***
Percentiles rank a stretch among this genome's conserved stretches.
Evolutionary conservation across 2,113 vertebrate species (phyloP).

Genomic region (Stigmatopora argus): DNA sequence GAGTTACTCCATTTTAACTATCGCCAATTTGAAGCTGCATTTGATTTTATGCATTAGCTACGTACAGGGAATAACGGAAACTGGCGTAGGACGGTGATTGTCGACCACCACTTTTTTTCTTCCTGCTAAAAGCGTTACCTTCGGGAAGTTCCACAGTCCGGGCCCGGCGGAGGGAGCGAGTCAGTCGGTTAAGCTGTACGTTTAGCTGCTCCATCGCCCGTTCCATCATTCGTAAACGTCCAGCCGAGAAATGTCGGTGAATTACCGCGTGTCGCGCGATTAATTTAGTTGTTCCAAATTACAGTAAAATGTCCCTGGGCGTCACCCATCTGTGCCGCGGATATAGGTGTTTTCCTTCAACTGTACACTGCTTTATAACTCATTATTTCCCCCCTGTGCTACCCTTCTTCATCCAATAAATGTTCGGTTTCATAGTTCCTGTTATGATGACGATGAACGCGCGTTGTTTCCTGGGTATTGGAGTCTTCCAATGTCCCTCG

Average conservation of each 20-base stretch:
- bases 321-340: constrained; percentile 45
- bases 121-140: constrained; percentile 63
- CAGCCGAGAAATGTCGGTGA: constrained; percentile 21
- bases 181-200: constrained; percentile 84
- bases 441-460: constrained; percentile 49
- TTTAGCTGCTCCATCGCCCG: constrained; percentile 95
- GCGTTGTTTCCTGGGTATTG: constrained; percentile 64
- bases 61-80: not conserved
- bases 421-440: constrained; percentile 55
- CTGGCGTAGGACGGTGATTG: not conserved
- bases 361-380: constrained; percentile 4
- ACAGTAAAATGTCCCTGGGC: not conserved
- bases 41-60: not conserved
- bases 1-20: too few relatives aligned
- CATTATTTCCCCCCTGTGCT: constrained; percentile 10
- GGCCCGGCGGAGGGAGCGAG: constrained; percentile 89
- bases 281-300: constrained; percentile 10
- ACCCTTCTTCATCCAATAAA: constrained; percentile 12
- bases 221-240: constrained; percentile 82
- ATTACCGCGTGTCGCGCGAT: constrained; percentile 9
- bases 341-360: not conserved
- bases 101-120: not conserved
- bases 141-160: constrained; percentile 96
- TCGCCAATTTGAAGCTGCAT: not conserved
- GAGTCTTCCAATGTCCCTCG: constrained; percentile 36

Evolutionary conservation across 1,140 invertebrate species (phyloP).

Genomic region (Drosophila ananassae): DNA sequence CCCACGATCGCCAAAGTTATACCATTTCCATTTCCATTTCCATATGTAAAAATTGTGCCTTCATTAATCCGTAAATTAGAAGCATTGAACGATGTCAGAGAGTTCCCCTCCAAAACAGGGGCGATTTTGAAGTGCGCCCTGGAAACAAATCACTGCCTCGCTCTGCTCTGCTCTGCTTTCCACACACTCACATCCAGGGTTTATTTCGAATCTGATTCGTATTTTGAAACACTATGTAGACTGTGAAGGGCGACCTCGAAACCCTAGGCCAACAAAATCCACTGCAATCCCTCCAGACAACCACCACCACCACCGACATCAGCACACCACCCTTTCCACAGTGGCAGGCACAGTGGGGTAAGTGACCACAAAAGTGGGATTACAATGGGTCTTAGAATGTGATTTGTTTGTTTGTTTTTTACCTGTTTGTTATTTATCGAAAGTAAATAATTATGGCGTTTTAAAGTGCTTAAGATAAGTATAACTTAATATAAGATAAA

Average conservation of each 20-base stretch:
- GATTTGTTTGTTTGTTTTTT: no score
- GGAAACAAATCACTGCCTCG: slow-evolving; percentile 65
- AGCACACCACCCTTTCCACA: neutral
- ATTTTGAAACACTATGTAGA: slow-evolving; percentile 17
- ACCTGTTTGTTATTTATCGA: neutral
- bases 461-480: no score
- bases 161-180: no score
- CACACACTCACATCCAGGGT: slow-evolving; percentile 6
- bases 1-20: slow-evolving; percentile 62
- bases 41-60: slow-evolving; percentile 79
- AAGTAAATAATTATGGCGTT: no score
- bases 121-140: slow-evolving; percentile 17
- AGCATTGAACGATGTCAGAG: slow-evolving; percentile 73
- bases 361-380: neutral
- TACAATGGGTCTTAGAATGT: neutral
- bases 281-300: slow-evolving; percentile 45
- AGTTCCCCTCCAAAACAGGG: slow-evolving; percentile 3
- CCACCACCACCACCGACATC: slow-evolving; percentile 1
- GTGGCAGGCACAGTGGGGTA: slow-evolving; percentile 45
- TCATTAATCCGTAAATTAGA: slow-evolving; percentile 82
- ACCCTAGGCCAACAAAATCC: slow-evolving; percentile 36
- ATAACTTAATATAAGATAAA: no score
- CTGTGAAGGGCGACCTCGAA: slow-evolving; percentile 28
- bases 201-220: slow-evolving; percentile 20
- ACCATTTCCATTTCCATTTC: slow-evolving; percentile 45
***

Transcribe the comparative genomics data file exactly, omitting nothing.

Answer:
Percentiles rank a stretch among this genome's conserved stretches.
Evolutionary conservation across 2,113 vertebrate species (phyloP).

Genomic region (Stigmatopora argus): DNA sequence GAGTTACTCCATTTTAACTATCGCCAATTTGAAGCTGCATTTGATTTTATGCATTAGCTACGTACAGGGAATAACGGAAACTGGCGTAGGACGGTGATTGTCGACCACCACTTTTTTTCTTCCTGCTAAAAGCGTTACCTTCGGGAAGTTCCACAGTCCGGGCCCGGCGGAGGGAGCGAGTCAGTCGGTTAAGCTGTACGTTTAGCTGCTCCATCGCCCGTTCCATCATTCGTAAACGTCCAGCCGAGAAATGTCGGTGAATTACCGCGTGTCGCGCGATTAATTTAGTTGTTCCAAATTACAGTAAAATGTCCCTGGGCGTCACCCATCTGTGCCGCGGATATAGGTGTTTTCCTTCAACTGTACACTGCTTTATAACTCATTATTTCCCCCCTGTGCTACCCTTCTTCATCCAATAAATGTTCGGTTTCATAGTTCCTGTTATGATGACGATGAACGCGCGTTGTTTCCTGGGTATTGGAGTCTTCCAATGTCCCTCG

Average conservation of each 20-base stretch:
- bases 321-340: constrained; percentile 45
- bases 121-140: constrained; percentile 63
- CAGCCGAGAAATGTCGGTGA: constrained; percentile 21
- bases 181-200: constrained; percentile 84
- bases 441-460: constrained; percentile 49
- TTTAGCTGCTCCATCGCCCG: constrained; percentile 95
- GCGTTGTTTCCTGGGTATTG: constrained; percentile 64
- bases 61-80: not conserved
- bases 421-440: constrained; percentile 55
- CTGGCGTAGGACGGTGATTG: not conserved
- bases 361-380: constrained; percentile 4
- ACAGTAAAATGTCCCTGGGC: not conserved
- bases 41-60: not conserved
- bases 1-20: too few relatives aligned
- CATTATTTCCCCCCTGTGCT: constrained; percentile 10
- GGCCCGGCGGAGGGAGCGAG: constrained; percentile 89
- bases 281-300: constrained; percentile 10
- ACCCTTCTTCATCCAATAAA: constrained; percentile 12
- bases 221-240: constrained; percentile 82
- ATTACCGCGTGTCGCGCGAT: constrained; percentile 9
- bases 341-360: not conserved
- bases 101-120: not conserved
- bases 141-160: constrained; percentile 96
- TCGCCAATTTGAAGCTGCAT: not conserved
- GAGTCTTCCAATGTCCCTCG: constrained; percentile 36

Evolutionary conservation across 1,140 invertebrate species (phyloP).

Genomic region (Drosophila ananassae): DNA sequence CCCACGATCGCCAAAGTTATACCATTTCCATTTCCATTTCCATATGTAAAAATTGTGCCTTCATTAATCCGTAAATTAGAAGCATTGAACGATGTCAGAGAGTTCCCCTCCAAAACAGGGGCGATTTTGAAGTGCGCCCTGGAAACAAATCACTGCCTCGCTCTGCTCTGCTCTGCTTTCCACACACTCACATCCAGGGTTTATTTCGAATCTGATTCGTATTTTGAAACACTATGTAGACTGTGAAGGGCGACCTCGAAACCCTAGGCCAACAAAATCCACTGCAATCCCTCCAGACAACCACCACCACCACCGACATCAGCACACCACCCTTTCCACAGTGGCAGGCACAGTGGGGTAAGTGACCACAAAAGTGGGATTACAATGGGTCTTAGAATGTGATTTGTTTGTTTGTTTTTTACCTGTTTGTTATTTATCGAAAGTAAATAATTATGGCGTTTTAAAGTGCTTAAGATAAGTATAACTTAATATAAGATAAA

Average conservation of each 20-base stretch:
- GATTTGTTTGTTTGTTTTTT: no score
- GGAAACAAATCACTGCCTCG: slow-evolving; percentile 65
- AGCACACCACCCTTTCCACA: neutral
- ATTTTGAAACACTATGTAGA: slow-evolving; percentile 17
- ACCTGTTTGTTATTTATCGA: neutral
- bases 461-480: no score
- bases 161-180: no score
- CACACACTCACATCCAGGGT: slow-evolving; percentile 6
- bases 1-20: slow-evolving; percentile 62
- bases 41-60: slow-evolving; percentile 79
- AAGTAAATAATTATGGCGTT: no score
- bases 121-140: slow-evolving; percentile 17
- AGCATTGAACGATGTCAGAG: slow-evolving; percentile 73
- bases 361-380: neutral
- TACAATGGGTCTTAGAATGT: neutral
- bases 281-300: slow-evolving; percentile 45
- AGTTCCCCTCCAAAACAGGG: slow-evolving; percentile 3
- CCACCACCACCACCGACATC: slow-evolving; percentile 1
- GTGGCAGGCACAGTGGGGTA: slow-evolving; percentile 45
- TCATTAATCCGTAAATTAGA: slow-evolving; percentile 82
- ACCCTAGGCCAACAAAATCC: slow-evolving; percentile 36
- ATAACTTAATATAAGATAAA: no score
- CTGTGAAGGGCGACCTCGAA: slow-evolving; percentile 28
- bases 201-220: slow-evolving; percentile 20
- ACCATTTCCATTTCCATTTC: slow-evolving; percentile 45